The Academic Hall of Fame was established in 1988 by then Guidance Director, Joseph Waisgerber. In the first “class” were astronaut Brian Duffy and author George Higgins. With last night’s inductees the Hall of Fame now has 98 members. Nominations for the Hall of Fame can be made by sending information to Assistant Principal Kathy Paulding at Rockland High School.
Each of four spring teams won their first round MIAA tournament games this week. Softball takes the field on Thursday hoping to make it five.
On Monday, the boys tennis team, in its first tournament since 1983, opened up at home with a 4-1 over Bishop Connolly. Tyler and Adam Beatrice, John Ellard and doubles team of Jake Harris and Olivier Reera all won their matches. The boys head into the quarterfinal round on Friday against the winner of today’s Dover-Sherborn vs. St. John Paul II match. The time and place will be determined. Rockland is seeded #8 in the tournament with its 12-4 regular season record.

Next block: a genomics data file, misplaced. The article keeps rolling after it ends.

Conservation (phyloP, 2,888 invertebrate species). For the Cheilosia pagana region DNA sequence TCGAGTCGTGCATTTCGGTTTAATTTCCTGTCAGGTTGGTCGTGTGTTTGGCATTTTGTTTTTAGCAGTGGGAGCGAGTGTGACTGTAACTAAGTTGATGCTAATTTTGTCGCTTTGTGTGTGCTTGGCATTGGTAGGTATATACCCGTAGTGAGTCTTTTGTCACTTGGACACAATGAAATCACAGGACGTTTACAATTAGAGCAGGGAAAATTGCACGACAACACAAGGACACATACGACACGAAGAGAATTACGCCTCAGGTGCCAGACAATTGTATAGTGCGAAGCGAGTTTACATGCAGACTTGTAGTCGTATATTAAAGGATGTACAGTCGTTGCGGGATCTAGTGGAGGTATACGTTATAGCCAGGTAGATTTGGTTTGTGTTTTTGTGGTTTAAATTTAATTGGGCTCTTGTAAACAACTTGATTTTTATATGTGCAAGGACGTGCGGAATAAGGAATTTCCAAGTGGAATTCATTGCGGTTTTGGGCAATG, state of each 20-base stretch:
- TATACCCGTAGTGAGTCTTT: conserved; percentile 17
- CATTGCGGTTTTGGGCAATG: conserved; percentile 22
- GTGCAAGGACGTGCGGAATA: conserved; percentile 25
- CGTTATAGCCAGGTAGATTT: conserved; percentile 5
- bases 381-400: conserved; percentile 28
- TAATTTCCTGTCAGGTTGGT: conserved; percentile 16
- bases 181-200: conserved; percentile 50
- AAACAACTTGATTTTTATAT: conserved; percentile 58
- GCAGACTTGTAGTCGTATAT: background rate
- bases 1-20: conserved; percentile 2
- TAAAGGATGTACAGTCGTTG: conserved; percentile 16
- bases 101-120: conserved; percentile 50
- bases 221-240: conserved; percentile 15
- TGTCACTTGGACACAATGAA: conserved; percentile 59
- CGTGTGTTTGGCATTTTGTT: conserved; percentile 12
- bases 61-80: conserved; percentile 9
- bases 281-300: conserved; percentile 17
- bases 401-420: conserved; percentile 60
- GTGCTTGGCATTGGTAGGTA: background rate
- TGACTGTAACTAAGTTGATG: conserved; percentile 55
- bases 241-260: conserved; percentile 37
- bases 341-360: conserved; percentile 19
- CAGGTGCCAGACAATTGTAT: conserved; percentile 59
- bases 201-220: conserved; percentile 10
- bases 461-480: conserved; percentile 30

On Tuesday, June 4, three teams got wins as the girls tennis, girls lacrosse and boys lacrosse teams all won their first round games at home.
The girls tennis team is seeded 5th in Division 3 South with a 14-3 record. They swept #12 St. John Paul II 5-0 in their first round match. They will now go up against Sturgis West on Thursday, June 6 at Cape Cod Community College at 4 pm in the quarterfinal round.
The girls lacrosse team played in the stadium at 6 pm against league rival Abington and came away with a 12-2 victory, their first ever tournament win! First year goalie Amelia Dalton played well in net. Rockland goals were scored by Flaherty(2) Blonde(4) Burns (2) and one each from Tsiantoulas, McSweeney, Rich, Gormley and Jones! The girls team is seeded 6th in Division 2 South with a regular season record of 13 wins and 3 losses. The girls will play the winner of Cohasset vs. Old Colony RVT on Saturday at a location and time to be determined.